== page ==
A well-known evangelical preacher recently pointed a finger at the Haitians, declaring that their own sinfulness had brought down upon them the wrath of God in the form of an earthquake. It’s such a simple explanation: If something bad happens, then the victims must have done something to deserve it. That’s what Jesus figures people are thinking when they report to him about those whom Pilate murdered and the people who were killed when a tower fell on them.
There may, indeed, be sinful causes behind these events but not on the part of the victim. Pilate, who carries out violent executions of innocent people, embodies a sin-wracked system. Deaths caused by shoddy workmanship or construction shortcuts, when profit is prized over human safety, are the result of sinful practices but not those of the ones who fall victim.
In the Gospel, Jesus does not answer the more complex question of why bad things happen to good people, but he does clearly dissociate untimely death from sin and guilt. What he emphasizes in his response is the need always to be prepared—the end could come quite unexpectedly. Are you ready?
A dear friend was recently diagnosed with a life-threatening brain tumor. In an instant her life took a dramatic turn, as the possibility of a shortened life faced her. Her response brought many up short. “I can honestly say I have no regrets,” she said. The Gospel today invites all of us more deeply into such a relationship with God, where we too can say we are ready at any moment, with no regrets.
The Gospel also underscores God’s patience in waiting for us to repent and “bear fruit.” In Luke’s Gospel, repentance does not come about by human efforts at reforming our lives. Rather, the process of transformation begins with God’s gracious initiative. Our Lenten practices help to sharpen our ability to be transformed and to respond in such ways that can set us ablaze with divine love, like the bush that caused Moses to turn aside and look.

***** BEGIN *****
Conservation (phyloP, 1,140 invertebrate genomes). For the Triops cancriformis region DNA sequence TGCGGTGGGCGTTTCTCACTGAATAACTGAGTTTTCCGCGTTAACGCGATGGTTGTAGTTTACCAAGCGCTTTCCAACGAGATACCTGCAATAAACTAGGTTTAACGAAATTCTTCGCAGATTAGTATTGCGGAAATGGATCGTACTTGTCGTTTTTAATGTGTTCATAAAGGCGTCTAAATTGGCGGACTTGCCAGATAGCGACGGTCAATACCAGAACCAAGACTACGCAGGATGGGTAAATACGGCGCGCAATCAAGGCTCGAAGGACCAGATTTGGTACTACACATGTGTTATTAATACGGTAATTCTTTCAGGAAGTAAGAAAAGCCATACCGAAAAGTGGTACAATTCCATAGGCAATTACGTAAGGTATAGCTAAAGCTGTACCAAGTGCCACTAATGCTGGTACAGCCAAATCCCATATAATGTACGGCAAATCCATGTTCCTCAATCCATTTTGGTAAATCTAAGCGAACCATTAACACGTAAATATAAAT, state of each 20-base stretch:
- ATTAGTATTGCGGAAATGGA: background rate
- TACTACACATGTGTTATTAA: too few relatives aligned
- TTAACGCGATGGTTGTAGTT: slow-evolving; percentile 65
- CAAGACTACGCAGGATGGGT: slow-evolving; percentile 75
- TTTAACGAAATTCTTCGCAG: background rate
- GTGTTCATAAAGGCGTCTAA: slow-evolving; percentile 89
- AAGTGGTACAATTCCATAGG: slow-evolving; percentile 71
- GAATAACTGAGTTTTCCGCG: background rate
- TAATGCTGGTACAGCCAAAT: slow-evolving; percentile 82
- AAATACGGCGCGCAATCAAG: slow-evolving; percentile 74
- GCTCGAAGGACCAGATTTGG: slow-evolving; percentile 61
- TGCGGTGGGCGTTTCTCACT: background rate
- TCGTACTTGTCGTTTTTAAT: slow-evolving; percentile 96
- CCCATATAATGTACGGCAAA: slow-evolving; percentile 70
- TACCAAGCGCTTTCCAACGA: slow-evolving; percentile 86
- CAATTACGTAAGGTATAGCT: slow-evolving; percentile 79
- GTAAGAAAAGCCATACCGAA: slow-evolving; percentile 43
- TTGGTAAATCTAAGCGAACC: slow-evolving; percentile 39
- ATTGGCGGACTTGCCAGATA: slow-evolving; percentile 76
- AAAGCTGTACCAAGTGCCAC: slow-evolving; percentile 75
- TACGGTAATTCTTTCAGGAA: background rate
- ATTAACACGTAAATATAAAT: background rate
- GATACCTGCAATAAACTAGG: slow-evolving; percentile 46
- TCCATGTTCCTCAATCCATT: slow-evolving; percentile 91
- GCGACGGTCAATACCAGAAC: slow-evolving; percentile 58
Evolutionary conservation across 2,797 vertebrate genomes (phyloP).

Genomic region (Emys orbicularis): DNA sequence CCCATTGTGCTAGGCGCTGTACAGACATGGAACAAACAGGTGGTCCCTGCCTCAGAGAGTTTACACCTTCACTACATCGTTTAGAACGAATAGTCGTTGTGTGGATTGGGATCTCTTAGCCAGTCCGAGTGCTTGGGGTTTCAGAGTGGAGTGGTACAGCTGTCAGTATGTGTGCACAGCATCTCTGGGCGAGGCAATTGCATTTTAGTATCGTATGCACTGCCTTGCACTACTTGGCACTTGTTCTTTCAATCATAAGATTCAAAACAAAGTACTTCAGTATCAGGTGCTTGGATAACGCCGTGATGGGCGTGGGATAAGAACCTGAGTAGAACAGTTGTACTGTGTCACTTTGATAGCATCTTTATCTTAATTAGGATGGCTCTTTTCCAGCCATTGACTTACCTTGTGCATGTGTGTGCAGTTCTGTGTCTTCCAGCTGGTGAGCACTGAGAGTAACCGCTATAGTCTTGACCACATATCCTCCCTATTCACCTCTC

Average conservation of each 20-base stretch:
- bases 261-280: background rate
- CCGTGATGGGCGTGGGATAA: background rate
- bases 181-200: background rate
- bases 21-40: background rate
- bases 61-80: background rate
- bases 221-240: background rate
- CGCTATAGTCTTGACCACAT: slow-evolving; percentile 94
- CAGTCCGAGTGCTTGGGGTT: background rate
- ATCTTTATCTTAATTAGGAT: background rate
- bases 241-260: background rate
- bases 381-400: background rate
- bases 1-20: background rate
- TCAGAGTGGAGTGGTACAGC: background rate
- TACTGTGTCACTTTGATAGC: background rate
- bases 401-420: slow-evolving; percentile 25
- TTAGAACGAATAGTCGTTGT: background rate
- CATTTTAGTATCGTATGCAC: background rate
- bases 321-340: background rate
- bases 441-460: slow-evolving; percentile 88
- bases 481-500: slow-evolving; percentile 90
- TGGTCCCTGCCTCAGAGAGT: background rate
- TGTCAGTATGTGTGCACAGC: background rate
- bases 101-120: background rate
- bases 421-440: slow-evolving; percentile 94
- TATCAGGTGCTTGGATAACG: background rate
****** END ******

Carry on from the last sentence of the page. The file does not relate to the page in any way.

The examples of people dying in unexpected ways are not meant to scare us into repentance. They are a sobering reminder, however, that our time to respond to the divine invitation is limited. We would not want to miss the opportunity to enter more deeply into the heart of “the One who causes to be all that comes into existence,” as the renowned biblical scholar William F. Albright translated the mysterious divine name in Ex 3:14.
There is no adequate explanation for sudden, tragic death. Nor is there any adequate way to speak of the one who is and who causes all to be. Yet we long for precise answers to our most difficult questions. Moses insists that he needs to be able to tell the Israelites who it is that sent him. But God rightly resists any limitations of human categorization. In ancient cultures it was thought that knowing another’s name gave you power over that person. Not only can we not have power over God, but any words or images we use are completely inadequate to put into speech who and what God is. Any image falls short and captures only a glimpse of our experience of the ever-expanding power of love that emanates from the cause of all being.
As we journey in Lent with those who are being initiated into the faith, it is a good time to let go any overconfidence, as Paul admonishes the Corinthians, allowing ourselves to be enveloped in mystery, to be fashioned anew by the one who causes all to be.